Pregnancy within Hawaiian Culture

A question was asked of me about Native Hawaiian practices on hāpai (pregnant) women. I thought iʻd share some information that I know of. A lot of this comes from Mary Kawena Pukui (i.e. Nānā i Ke Kumu, Vol 2), my own relatives and from kūpuna up in Papakolea. Practices may vary on different islands or among different families.

The term “hāpai” itself actually means to carry, to elevate,to carry and/or lift It also of course refers to a woman who is pregnant. There is correlation between all of these definitions. When a woman becomes pregnant, she is carrying a child. But for Hawaiians, pregnancy was also viewed as that person being elevated. Pregnant women became kapu (sacred) and the things that we made kapu to them (i.e. certain foods) were no longer kapu while at the same time, certain objects of theirs (i.e. combs, bedding, cups) were temporarily kapu to everyone else except them. There was a religious reason for that—that a pregnant woman had become the kino lau or vessel of the deities of Hina and Haumea (the Mother of All and the Earth Mother respectively). But there was also a practical reason that Hawaiians placed a kapu on the pregnant womenʻs things because they feared mū (germs) affecting the mother and child.

When an aliʻi woman was pregnant, there was a complicated ceremony where her kapu (sacredness) would be acknowledged and announced. The ceremonies would also involve reenactments and story telling of female gods like Hina, Haumea, Pele, etc and could go on for four days. Delicacies would be brought from all over the districts and her most highest ranking husband would present gifts. For commoner women, the vwomanʻs husbands (yes husbands because Hawaiians were polyamorous and women had multiple husbands) would plan a dedication feast in her honor and the local priest would announce her sacredness.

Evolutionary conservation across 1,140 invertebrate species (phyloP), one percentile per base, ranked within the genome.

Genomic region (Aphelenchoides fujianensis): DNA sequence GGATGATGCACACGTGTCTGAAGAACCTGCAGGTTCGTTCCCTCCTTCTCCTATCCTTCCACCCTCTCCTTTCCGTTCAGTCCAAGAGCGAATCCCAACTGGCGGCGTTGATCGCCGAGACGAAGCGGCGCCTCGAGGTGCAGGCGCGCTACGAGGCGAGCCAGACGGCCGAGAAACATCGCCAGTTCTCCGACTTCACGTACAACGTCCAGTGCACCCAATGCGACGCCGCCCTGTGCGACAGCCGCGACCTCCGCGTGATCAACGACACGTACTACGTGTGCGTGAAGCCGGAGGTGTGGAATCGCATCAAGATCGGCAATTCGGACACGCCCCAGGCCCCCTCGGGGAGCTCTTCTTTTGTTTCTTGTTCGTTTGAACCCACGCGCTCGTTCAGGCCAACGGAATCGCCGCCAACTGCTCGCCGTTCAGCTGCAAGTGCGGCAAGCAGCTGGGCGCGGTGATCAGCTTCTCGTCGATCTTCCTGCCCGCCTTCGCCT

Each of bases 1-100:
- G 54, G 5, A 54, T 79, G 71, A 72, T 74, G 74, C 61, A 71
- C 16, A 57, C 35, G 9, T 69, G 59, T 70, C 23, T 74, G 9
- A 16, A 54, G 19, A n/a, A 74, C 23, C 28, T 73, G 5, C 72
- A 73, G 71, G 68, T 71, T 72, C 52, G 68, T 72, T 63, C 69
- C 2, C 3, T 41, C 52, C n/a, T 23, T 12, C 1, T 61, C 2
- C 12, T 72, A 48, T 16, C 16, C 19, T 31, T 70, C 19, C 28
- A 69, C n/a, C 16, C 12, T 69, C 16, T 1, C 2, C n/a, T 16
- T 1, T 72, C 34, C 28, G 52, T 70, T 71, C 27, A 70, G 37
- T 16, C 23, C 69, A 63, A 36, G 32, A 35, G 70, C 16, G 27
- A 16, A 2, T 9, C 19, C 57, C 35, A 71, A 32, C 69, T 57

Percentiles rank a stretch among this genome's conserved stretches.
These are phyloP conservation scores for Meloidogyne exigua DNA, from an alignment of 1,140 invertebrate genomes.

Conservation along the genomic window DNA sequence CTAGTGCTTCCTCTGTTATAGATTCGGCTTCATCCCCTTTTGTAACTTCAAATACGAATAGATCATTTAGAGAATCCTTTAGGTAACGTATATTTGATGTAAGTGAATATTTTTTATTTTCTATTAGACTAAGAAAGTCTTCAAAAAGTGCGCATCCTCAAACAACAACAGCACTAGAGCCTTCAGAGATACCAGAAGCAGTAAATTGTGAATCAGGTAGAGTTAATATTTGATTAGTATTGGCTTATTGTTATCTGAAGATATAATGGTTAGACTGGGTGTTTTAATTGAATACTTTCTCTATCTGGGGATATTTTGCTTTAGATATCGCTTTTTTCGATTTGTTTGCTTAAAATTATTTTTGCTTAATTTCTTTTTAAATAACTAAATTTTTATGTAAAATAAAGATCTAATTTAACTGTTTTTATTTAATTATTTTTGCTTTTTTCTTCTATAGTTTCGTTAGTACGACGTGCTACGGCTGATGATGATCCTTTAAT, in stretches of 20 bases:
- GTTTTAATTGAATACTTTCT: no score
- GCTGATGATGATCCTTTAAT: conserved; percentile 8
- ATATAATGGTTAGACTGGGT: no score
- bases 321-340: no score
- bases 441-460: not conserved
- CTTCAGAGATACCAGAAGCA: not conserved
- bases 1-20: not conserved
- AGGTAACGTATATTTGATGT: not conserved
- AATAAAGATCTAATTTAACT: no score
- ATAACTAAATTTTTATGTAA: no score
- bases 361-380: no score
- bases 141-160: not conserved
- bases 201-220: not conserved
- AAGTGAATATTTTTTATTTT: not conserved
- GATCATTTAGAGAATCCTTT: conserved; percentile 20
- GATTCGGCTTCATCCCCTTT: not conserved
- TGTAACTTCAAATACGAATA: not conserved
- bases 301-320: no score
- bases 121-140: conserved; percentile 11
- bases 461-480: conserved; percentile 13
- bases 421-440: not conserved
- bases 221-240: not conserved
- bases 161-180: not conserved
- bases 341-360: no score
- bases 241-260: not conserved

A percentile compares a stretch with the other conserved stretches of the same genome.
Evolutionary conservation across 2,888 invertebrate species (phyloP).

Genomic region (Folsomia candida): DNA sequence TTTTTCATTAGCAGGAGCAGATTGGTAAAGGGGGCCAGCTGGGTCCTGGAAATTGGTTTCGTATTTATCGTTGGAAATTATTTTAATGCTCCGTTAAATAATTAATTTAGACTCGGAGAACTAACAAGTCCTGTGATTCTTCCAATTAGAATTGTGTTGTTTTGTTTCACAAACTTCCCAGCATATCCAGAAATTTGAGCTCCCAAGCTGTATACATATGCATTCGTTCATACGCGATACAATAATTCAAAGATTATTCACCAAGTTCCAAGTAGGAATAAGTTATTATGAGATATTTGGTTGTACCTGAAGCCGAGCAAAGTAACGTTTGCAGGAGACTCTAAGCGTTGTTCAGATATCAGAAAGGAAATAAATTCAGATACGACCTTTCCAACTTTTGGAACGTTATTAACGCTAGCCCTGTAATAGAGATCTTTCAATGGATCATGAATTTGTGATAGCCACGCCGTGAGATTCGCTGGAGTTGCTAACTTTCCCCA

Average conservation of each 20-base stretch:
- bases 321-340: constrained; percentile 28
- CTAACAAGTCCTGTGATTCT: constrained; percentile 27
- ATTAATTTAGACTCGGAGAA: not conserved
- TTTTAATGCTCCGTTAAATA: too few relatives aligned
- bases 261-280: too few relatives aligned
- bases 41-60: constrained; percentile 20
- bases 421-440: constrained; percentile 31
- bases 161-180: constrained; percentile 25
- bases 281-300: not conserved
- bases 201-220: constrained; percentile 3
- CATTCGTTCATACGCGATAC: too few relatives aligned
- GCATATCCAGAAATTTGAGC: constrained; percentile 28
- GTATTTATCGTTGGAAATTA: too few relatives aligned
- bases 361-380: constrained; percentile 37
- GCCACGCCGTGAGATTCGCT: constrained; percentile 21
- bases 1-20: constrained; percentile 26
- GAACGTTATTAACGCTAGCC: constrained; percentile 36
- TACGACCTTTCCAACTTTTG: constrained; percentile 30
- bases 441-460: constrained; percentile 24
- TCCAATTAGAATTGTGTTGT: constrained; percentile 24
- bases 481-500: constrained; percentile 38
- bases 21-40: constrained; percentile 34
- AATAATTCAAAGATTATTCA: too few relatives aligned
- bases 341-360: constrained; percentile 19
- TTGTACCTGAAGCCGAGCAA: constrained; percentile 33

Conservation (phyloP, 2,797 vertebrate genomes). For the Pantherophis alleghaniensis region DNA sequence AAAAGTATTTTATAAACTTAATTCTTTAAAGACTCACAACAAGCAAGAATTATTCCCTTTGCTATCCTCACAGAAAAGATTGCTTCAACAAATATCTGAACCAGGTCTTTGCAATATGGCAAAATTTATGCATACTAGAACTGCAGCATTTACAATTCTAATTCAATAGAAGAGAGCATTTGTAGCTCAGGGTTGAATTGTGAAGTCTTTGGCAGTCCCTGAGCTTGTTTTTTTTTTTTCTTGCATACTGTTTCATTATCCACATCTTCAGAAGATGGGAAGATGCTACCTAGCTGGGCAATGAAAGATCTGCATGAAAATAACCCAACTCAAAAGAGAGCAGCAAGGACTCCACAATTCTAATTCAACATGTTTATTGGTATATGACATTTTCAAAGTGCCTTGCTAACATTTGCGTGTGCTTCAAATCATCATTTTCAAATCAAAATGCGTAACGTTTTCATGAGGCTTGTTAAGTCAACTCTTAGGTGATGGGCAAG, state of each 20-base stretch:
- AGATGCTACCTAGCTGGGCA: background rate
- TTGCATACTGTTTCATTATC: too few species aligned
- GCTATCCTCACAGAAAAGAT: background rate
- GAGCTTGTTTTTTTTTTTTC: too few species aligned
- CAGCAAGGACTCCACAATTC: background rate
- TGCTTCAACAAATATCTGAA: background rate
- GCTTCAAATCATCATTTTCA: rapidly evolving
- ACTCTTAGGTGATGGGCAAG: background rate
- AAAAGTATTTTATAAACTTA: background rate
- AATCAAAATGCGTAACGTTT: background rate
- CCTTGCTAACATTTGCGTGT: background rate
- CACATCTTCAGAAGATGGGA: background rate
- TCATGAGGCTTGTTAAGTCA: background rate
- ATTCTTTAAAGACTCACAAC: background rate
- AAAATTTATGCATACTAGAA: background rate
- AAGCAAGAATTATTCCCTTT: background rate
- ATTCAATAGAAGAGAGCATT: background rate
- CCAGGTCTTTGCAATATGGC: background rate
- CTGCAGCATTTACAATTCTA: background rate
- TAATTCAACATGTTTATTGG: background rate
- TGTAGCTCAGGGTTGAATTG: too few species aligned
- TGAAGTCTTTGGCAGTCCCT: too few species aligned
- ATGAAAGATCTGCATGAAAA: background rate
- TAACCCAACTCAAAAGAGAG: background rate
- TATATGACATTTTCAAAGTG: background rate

During the time of the pregnancy, pregnant women were massaged and they were encouraged to bath frequently in waterfalls or in fresh water pools. Whatever foods they desired was brought to them as the dietary restrictions of the kapu system no longer applied to them as they themselves were kapu. However, they were discouraged from eating too much sugary or salty foods as Hawaiians thought those types of food would affect the temperament of the child. Bananas or taro leaves cooked in coconut milk was often a.snack. Pregnant women of all classes were also encouraged to pray and to take pilgrimages to different heiau if their feet allowed it. If they were unable then a female relative would do so in their name. Women of rank made such pilgrimages using a mānele (palanquin). Aliʻi women also were given entertainments of debating competitions, Luaʻāpana (court jesters), story telling, athletic competitions, hula and puppet shows. Other aliʻi women of character were also brought in. It was thought that such entertainments would give the child a good disposition. While they were not excluded from the royal court, they were no longer obligated to attend court ceremonies and could form their own mini-court to enjoy themselves and their sacredness due to pregnancy meant that they were also above politics.